Keeping a firm footing at times of movement
There is a lot to think about financially when buying a house abroad and or work there. The potential impact of currency movements is one of them. The good news is that there are some practical ways to take control.
IN A FEW WORDS
Currency volatility Hedging exchange rate risks Exchange rate volatility
3 min reading
Those aspiring to live, work or own property abroad can feel at the mercy of currency moves. Suddenly their carefully nurtured deposit is worth 20% less, or their pension income won’t keep the lights on. There can be little doubt that currency can meaningfully affect quality of life for the potential expat and needs to be managed effectively.
Currency is unpredictable
Part of the problem is that currency is unpredictable. It is volatile and prone to extreme moves – of which the recent Brexit referendum will be a painful example. It is largely fruitless to try and scroll through the Financial Times each day to work out which way it will go next. Even the most experienced investors tend to find the machinations of currency markets too complicated. You need to work with what is in your control – the exchange rate and the fees - and plan ahead.
How exchange rates can affect you
For lump sum transactions, such as a house purchase, sudden changes in currency can see your longed-for second home become less affordable overnight. Buying abroad is a stressful process in itself, without this looming worry. With this in mind, it can be worth securing your exchange rate ahead of time. While this may not be the ‘perfect’ rate, it can put a floor on any losses.
Transfers for living costs once you’ve bought the property are also subject to currency fluctuations. You may be relying on a UK salary or pension to pay a €-or $-denominated mortgage and this introduces an element of risk if sterling devalues against the mortgage currency. Those UK-based homeowners who secured Swiss-franc mortgages to lock in lower interest rates quickly found their mortgage bills soared as the Swiss currency appreciated against sterling. Again, this is a stress that most people would rather avoid.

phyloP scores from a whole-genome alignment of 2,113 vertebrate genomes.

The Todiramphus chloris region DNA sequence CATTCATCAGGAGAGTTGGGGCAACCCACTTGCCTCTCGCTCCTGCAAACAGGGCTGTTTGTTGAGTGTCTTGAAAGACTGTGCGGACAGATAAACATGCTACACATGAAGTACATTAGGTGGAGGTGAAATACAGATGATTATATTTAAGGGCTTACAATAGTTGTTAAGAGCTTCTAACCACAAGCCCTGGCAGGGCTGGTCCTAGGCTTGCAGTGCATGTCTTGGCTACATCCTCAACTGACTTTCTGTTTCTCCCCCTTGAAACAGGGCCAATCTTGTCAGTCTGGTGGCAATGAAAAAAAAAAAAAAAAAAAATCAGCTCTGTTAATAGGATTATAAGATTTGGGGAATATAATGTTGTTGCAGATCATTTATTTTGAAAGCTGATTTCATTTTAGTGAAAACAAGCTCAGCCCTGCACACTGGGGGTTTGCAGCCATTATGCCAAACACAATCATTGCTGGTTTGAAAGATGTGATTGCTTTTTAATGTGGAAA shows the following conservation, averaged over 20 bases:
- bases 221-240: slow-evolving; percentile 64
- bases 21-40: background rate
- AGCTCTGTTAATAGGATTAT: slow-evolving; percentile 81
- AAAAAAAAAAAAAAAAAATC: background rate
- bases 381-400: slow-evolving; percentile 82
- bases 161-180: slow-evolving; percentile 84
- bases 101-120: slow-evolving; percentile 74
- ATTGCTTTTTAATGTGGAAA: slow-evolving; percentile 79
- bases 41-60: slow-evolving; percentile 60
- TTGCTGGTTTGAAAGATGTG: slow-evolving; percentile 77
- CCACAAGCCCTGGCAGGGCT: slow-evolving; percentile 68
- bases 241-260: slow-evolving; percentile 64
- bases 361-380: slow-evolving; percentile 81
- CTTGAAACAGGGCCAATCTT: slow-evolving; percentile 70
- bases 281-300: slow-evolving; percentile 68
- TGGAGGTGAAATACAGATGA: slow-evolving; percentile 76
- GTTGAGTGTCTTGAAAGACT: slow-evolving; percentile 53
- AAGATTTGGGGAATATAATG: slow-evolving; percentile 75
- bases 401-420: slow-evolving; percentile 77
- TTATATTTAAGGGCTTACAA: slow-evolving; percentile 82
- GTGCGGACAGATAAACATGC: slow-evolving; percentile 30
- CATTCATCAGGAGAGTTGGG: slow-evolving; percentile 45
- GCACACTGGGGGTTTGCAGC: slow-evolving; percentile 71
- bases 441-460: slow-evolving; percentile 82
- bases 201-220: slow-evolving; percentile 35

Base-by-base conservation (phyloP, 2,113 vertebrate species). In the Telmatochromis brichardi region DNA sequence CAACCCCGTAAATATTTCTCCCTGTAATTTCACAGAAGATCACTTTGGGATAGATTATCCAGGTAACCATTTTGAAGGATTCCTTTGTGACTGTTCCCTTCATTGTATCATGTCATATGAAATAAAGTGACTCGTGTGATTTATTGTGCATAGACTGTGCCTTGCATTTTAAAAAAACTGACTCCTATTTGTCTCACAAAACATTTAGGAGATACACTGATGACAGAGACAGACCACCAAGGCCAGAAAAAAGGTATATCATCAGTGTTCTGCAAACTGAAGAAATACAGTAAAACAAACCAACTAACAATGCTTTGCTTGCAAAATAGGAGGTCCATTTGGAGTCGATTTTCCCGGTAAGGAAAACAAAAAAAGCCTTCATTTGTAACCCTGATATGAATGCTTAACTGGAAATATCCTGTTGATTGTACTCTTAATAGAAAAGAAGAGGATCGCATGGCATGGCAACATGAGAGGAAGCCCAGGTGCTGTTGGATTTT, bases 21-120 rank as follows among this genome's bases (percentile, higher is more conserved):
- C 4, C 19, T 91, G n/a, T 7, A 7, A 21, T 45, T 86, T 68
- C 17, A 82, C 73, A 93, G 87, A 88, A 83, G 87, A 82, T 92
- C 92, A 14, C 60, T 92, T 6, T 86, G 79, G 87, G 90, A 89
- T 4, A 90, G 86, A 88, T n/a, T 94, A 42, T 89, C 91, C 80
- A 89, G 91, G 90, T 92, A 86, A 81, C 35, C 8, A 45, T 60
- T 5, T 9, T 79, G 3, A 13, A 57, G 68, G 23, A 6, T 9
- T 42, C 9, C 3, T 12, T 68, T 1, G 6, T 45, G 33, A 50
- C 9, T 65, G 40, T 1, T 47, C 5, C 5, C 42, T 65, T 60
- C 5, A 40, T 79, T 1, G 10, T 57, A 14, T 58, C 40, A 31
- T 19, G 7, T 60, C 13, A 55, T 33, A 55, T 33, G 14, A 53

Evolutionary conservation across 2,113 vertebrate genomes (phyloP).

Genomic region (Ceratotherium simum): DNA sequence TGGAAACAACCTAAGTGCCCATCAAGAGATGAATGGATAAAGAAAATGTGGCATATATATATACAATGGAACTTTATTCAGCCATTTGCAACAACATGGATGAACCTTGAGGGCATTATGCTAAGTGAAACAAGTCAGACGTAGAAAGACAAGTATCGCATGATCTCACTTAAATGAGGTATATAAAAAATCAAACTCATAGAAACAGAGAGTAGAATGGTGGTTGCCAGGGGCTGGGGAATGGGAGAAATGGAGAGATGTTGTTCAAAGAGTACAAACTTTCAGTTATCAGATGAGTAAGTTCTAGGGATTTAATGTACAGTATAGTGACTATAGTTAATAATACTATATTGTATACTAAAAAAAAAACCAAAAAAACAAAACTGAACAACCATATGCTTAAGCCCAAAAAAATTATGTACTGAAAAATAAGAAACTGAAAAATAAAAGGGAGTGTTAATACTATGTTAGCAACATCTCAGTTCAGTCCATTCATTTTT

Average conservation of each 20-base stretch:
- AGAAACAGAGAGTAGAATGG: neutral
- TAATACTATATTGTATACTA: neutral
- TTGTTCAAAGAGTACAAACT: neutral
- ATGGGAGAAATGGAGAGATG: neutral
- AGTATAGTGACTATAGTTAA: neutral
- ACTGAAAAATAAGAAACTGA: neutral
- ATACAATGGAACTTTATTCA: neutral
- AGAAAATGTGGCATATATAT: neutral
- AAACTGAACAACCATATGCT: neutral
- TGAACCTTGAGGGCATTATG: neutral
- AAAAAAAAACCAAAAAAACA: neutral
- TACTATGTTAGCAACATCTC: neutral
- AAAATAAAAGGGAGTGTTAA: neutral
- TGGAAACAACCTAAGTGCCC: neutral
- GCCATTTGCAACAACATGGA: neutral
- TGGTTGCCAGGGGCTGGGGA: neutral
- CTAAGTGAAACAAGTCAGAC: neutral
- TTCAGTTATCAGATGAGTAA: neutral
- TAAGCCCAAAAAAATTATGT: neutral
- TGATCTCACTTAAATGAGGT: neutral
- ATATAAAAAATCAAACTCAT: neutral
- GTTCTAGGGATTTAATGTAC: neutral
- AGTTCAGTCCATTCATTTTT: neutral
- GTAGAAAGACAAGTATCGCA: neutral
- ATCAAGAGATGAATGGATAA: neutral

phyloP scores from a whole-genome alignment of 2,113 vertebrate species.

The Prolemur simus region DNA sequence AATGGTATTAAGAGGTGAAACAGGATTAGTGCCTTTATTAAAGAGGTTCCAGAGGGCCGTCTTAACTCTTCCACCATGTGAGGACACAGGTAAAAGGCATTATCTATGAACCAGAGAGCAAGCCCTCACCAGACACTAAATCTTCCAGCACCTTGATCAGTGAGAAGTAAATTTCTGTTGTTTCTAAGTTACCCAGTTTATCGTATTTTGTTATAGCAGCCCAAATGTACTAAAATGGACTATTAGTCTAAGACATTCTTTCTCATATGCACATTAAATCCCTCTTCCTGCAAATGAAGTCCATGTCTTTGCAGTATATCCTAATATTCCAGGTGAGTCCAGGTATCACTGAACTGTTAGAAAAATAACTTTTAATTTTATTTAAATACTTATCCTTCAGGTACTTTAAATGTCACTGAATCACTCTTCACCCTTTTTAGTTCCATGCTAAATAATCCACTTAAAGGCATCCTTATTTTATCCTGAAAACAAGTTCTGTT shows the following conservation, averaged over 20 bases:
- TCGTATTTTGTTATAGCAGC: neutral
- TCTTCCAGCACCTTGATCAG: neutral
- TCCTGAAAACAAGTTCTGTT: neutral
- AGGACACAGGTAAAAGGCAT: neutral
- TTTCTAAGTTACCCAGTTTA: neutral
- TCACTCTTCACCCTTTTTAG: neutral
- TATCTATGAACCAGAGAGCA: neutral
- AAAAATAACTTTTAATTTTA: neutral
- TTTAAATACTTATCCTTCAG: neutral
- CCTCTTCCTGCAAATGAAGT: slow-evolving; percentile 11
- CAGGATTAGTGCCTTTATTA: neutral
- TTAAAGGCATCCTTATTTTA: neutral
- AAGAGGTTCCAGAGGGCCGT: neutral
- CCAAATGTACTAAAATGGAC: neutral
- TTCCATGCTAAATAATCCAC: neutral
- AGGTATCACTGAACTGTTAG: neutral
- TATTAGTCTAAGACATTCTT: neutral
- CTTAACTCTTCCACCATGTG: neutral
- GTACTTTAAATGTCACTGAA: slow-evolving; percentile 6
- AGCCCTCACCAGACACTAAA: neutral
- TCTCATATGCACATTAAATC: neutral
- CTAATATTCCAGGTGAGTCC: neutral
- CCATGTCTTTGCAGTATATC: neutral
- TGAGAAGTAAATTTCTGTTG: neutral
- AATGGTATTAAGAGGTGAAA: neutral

It can pay to plan ahead
By way of an example, at the end of 2015, £1,000 could have bought around €1,400. That dropped as low as €1,100. €300 is a significant chunk out of your disposable income. It is worth considering this when you decide on mortgage affordability, but also on your living costs. Again, if you are exchanging significant sums on a regular basis it is worth locking in your exchange rate so your income and expenses are predictable.
Don’t forget the other costs that come with owning a home. Plumbing repairs, roof repairs, flooding, wasps nest removal, pine martins in the attic. Houses bring all sorts of unexpected costs and it is worth having a slush fund to deal with them or you risk having to change currency at short notice, potentially at an unfavourable rate.
Depending on your property, there may also be healthcare costs. While the European Health Insurance Card (EHIC) has historically covered many expenses, it is not comprehensive and the rules may change after Brexit. This may also bring unexpected bills that need to be dealt with at short notice.
In all cases, it is good to focus on the elements you can control. You can plan ahead, you can make sure you get the best exchange rate and you can keep exchange charges to a minimum. On the Fineco platform, you can use contracts for differences to mitigate risk on future exchange rates. You can also secure an exchange rate in advance. Rates are generally more competitive than investors will get with a standard bank and we aim to keep fees to a minimum. There is no minimum deposit required and it's up to you what you want to invest.
Exchanging at the right price can be the difference between coffee and croissants, or yesterday’s baguette when you are living as an expat. From buying a home, to day-to-day living costs, it is worth putting as much certainty around the exchange rate as possible.
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